Re: Lucid statement of the MV vs RM position?

From: David Cressey <>
Date: Mon, 24 Apr 2006 08:08:43 GMT
Message-ID: <fI%2g.1525$7c.1308_at_trndny01>

"Pickie" <> wrote in message
> Maybe I ranged too widely in my post.
> RE Pick's usefulness. I think Pick is in fact a very good DBMS
> constructor kit. The 'rare expert skills of a dbms developer' are not
> too much different to having an understanding of the Relational Model.
> Even with the fairly grunty SQL DBMS toolsets there seem to be a lot of
> crap design decisions, so maybe forcing people to learn a few
> disciplines is good?

PMFJI. I haven't been following this thread, but the above comment caught my eye.

In all the comments made about Pick in this forum, I've never seen it descibed as a DBMS constructor kit.
I have no opinion on that, but I'm interested.

What really interests me is the idea that a DBMS should be constructed each time an application is to be built.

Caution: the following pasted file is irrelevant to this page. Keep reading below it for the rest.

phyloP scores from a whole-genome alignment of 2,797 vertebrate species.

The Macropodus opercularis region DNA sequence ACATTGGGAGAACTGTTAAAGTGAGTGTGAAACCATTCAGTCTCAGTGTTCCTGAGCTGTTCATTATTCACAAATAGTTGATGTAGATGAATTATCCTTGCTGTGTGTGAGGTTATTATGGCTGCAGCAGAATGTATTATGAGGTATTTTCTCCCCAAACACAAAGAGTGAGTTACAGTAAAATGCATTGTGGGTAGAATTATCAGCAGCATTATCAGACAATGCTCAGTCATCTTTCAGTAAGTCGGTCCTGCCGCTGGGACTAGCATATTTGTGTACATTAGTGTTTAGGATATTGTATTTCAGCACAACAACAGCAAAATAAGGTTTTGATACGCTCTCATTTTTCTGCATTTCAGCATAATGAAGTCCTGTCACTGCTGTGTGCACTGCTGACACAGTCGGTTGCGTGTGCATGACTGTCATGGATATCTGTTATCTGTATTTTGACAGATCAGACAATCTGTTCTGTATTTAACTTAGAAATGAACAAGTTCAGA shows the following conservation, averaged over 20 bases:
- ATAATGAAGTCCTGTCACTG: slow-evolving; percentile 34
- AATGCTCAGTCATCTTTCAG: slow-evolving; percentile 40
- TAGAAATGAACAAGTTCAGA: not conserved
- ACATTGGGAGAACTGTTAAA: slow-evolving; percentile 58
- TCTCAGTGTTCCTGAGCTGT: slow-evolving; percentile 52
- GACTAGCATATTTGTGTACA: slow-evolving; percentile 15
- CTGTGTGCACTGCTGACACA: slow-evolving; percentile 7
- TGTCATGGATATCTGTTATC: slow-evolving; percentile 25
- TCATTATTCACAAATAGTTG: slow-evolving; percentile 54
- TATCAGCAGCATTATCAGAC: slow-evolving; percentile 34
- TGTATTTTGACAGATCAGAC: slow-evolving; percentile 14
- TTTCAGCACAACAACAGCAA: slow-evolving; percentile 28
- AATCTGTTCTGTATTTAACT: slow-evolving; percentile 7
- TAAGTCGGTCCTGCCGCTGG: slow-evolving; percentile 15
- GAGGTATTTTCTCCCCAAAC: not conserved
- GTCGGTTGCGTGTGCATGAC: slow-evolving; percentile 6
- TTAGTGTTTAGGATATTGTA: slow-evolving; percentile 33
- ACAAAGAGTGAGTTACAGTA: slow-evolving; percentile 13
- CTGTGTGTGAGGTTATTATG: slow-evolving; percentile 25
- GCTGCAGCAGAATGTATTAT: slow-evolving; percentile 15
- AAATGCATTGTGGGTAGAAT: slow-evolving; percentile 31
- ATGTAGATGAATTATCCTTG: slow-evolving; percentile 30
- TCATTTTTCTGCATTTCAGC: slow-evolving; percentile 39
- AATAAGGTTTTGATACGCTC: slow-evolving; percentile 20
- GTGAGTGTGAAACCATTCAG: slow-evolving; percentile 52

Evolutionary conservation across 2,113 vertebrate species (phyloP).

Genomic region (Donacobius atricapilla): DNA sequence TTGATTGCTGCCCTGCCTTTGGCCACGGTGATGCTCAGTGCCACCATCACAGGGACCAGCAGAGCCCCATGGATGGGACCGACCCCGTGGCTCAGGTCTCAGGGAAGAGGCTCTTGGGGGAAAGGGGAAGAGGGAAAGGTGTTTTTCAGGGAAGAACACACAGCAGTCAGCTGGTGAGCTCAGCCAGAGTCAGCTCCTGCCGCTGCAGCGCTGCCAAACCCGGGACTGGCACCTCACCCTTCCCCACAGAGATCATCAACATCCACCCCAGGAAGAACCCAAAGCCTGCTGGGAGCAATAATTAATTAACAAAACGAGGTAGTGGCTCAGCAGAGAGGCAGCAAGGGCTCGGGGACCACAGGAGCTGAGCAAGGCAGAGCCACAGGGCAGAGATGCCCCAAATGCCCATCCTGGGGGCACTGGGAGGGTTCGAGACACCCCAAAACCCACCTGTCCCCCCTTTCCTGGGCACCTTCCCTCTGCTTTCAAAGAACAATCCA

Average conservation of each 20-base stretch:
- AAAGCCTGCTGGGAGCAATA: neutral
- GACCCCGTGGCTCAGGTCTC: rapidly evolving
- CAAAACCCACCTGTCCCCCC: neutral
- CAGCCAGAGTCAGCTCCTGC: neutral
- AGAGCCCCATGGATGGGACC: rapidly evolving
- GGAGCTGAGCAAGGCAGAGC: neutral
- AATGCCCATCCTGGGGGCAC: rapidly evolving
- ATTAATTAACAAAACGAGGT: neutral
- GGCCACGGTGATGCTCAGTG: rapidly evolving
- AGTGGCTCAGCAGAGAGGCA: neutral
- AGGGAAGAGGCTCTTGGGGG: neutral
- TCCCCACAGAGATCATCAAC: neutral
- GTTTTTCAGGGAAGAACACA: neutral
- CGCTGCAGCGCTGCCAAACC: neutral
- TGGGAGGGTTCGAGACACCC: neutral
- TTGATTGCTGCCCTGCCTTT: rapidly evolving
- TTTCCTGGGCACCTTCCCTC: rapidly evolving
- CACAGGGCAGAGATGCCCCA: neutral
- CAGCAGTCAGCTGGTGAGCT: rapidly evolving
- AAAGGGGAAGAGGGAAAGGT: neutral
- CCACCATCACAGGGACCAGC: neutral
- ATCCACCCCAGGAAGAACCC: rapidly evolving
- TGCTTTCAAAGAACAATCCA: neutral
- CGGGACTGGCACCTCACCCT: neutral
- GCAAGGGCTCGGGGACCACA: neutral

The way I see it, there are three alternatives:

Buy a DBMS, and use it as a platform to build the application. Buy a DBMS constructor kit, build a DBMS, and use it to build the application.
Build an application on a platform that isn't a DBMS.

I'm using the word "buy" in the broadest sense, meaning something like "obtain and accept". And, of course, I'm oversimplifying, because buying a DBMS mey or may not mean buying a programming language to go with it.

But I would strongly suggest that the level of knowledge of the RM (or, presumably, of the MV) needed to design a good database and build a good application is quite a bit less than the level of knowledge needed to build a good DBMS. And the level of effort needed to build a good DBMS should be recovered over many projects, not just one.

For that matter, building a database to support just one application strikes me as quaint. But then, my mental set is from another era, when databases were thought of as large hubs where entire clusters of applictions came together to collaborate by sharing data.

I agree with you about the large number of crap designs, which I call "stupid database tricks". But I think the solution is to teach better design skills, and develop better platforms, rather than to dismiss the RM. Received on Mon Apr 24 2006 - 10:08:43 CEST

Original text of this message